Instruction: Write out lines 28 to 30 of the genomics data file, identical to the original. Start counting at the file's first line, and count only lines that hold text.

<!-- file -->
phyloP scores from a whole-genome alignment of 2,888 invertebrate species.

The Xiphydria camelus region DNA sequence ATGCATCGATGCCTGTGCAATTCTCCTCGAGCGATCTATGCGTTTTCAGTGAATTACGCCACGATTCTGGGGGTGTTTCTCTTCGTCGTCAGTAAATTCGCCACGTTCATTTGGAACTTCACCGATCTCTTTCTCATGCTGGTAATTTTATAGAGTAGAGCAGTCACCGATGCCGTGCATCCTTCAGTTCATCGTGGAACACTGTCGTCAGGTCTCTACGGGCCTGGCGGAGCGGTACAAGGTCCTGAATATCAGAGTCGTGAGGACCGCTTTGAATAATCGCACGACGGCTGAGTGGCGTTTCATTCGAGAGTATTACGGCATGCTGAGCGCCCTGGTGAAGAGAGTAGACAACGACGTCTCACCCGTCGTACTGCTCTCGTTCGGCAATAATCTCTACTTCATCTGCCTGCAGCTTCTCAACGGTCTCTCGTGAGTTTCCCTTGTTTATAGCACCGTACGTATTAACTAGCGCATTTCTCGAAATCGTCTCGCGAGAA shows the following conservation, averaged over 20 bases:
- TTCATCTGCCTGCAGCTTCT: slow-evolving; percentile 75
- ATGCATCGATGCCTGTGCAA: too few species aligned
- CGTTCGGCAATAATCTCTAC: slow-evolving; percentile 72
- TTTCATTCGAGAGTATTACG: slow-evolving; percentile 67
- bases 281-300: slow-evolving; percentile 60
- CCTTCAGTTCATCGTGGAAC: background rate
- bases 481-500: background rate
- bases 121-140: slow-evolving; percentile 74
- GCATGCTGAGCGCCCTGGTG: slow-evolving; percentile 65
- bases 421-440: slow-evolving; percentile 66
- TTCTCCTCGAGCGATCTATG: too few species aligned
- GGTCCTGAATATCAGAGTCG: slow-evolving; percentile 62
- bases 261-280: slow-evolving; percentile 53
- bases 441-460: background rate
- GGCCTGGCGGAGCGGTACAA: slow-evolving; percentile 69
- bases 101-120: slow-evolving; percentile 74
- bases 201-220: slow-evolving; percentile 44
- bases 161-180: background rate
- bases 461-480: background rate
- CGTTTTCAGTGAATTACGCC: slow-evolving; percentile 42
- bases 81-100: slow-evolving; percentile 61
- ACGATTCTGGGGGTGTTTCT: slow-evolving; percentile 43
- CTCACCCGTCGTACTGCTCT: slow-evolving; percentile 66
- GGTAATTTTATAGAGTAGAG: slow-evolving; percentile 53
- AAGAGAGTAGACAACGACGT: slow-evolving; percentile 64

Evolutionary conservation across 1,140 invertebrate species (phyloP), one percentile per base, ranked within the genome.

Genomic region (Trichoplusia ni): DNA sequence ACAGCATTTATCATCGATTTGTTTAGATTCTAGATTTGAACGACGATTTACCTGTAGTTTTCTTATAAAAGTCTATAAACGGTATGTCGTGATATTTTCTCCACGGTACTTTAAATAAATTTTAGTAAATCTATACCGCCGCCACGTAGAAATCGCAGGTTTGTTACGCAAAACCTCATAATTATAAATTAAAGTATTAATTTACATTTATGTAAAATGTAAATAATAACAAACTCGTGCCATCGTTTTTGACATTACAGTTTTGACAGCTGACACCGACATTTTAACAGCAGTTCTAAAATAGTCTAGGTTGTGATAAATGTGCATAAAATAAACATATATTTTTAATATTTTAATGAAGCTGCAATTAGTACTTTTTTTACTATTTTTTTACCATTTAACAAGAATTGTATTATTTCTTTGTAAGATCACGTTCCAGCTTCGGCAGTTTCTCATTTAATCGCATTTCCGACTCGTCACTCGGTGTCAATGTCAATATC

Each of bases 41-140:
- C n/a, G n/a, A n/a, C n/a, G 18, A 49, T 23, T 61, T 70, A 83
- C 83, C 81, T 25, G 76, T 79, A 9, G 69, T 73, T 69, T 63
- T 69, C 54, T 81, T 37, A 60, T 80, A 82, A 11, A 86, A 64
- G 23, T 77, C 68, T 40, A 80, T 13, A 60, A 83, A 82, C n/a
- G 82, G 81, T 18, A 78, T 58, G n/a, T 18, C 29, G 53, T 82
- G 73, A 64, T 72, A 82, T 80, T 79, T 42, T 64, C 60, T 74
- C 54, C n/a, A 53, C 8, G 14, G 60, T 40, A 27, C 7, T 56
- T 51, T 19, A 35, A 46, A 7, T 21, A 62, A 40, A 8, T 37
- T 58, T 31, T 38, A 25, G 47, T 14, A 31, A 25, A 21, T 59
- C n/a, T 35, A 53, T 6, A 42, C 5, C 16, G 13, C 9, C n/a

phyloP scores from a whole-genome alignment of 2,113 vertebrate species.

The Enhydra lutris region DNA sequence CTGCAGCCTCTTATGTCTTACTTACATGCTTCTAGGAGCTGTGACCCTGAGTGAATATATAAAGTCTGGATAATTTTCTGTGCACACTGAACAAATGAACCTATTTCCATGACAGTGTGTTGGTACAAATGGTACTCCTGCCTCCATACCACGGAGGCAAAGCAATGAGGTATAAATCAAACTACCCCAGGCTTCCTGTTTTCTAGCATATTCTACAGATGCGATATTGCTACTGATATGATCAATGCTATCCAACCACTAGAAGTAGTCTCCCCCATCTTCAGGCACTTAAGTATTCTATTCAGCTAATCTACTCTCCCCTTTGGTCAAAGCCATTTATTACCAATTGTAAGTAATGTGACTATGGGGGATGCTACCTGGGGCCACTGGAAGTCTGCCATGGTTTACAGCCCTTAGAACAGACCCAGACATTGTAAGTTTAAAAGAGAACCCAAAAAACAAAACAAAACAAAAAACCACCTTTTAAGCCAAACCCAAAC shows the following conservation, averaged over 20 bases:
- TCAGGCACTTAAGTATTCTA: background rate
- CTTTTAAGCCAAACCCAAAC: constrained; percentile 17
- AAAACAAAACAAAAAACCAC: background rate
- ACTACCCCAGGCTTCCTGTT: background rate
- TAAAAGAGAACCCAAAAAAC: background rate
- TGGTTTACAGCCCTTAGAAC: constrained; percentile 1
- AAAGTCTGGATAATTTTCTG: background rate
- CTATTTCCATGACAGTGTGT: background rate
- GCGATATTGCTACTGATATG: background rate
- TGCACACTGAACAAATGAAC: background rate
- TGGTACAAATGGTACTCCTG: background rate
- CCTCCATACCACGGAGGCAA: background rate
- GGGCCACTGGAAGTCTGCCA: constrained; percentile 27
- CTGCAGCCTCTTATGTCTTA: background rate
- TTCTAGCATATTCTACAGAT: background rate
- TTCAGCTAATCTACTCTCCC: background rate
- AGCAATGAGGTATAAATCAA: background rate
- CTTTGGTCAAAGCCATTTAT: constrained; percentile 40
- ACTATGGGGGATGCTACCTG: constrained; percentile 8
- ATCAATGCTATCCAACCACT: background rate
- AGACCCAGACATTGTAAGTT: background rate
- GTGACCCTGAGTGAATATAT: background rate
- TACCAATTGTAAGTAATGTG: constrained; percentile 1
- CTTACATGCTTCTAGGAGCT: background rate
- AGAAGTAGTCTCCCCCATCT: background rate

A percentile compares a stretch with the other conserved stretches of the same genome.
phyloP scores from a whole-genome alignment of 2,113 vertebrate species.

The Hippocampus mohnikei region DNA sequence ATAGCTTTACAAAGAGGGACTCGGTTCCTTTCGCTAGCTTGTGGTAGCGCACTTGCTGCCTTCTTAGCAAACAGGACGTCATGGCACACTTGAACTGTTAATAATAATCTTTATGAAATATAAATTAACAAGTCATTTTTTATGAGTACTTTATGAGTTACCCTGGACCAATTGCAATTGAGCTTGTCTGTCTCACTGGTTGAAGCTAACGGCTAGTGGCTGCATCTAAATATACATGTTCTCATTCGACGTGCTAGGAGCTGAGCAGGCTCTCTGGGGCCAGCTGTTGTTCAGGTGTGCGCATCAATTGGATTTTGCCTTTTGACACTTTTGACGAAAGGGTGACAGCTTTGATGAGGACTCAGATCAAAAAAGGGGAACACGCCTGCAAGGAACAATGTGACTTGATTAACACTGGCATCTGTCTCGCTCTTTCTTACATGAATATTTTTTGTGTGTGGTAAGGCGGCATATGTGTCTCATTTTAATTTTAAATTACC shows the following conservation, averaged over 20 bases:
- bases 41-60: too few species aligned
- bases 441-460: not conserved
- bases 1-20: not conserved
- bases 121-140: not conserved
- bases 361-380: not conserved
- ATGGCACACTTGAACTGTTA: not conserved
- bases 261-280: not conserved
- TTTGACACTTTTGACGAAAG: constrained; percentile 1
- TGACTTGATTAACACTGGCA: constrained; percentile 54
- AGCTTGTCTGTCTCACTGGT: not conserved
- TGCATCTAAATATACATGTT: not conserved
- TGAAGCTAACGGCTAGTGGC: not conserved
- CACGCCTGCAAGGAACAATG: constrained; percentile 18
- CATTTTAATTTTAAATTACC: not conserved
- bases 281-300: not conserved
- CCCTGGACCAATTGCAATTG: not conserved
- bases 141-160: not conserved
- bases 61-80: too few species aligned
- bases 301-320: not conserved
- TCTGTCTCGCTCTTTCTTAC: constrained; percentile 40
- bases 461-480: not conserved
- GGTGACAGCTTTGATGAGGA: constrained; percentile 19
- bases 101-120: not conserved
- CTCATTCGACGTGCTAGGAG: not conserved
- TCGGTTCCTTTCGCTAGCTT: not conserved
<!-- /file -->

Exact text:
Evolutionary conservation across 1,140 invertebrate species (phyloP), one percentile per base, ranked within the genome.

Genomic region (Trichoplusia ni): DNA sequence ACAGCATTTATCATCGATTTGTTTAGATTCTAGATTTGAACGACGATTTACCTGTAGTTTTCTTATAAAAGTCTATAAACGGTATGTCGTGATATTTTCTCCACGGTACTTTAAATAAATTTTAGTAAATCTATACCGCCGCCACGTAGAAATCGCAGGTTTGTTACGCAAAACCTCATAATTATAAATTAAAGTATTAATTTACATTTATGTAAAATGTAAATAATAACAAACTCGTGCCATCGTTTTTGACATTACAGTTTTGACAGCTGACACCGACATTTTAACAGCAGTTCTAAAATAGTCTAGGTTGTGATAAATGTGCATAAAATAAACATATATTTTTAATATTTTAATGAAGCTGCAATTAGTACTTTTTTTACTATTTTTTTACCATTTAACAAGAATTGTATTATTTCTTTGTAAGATCACGTTCCAGCTTCGGCAGTTTCTCATTTAATCGCATTTCCGACTCGTCACTCGGTGTCAATGTCAATATC

Each of bases 41-140: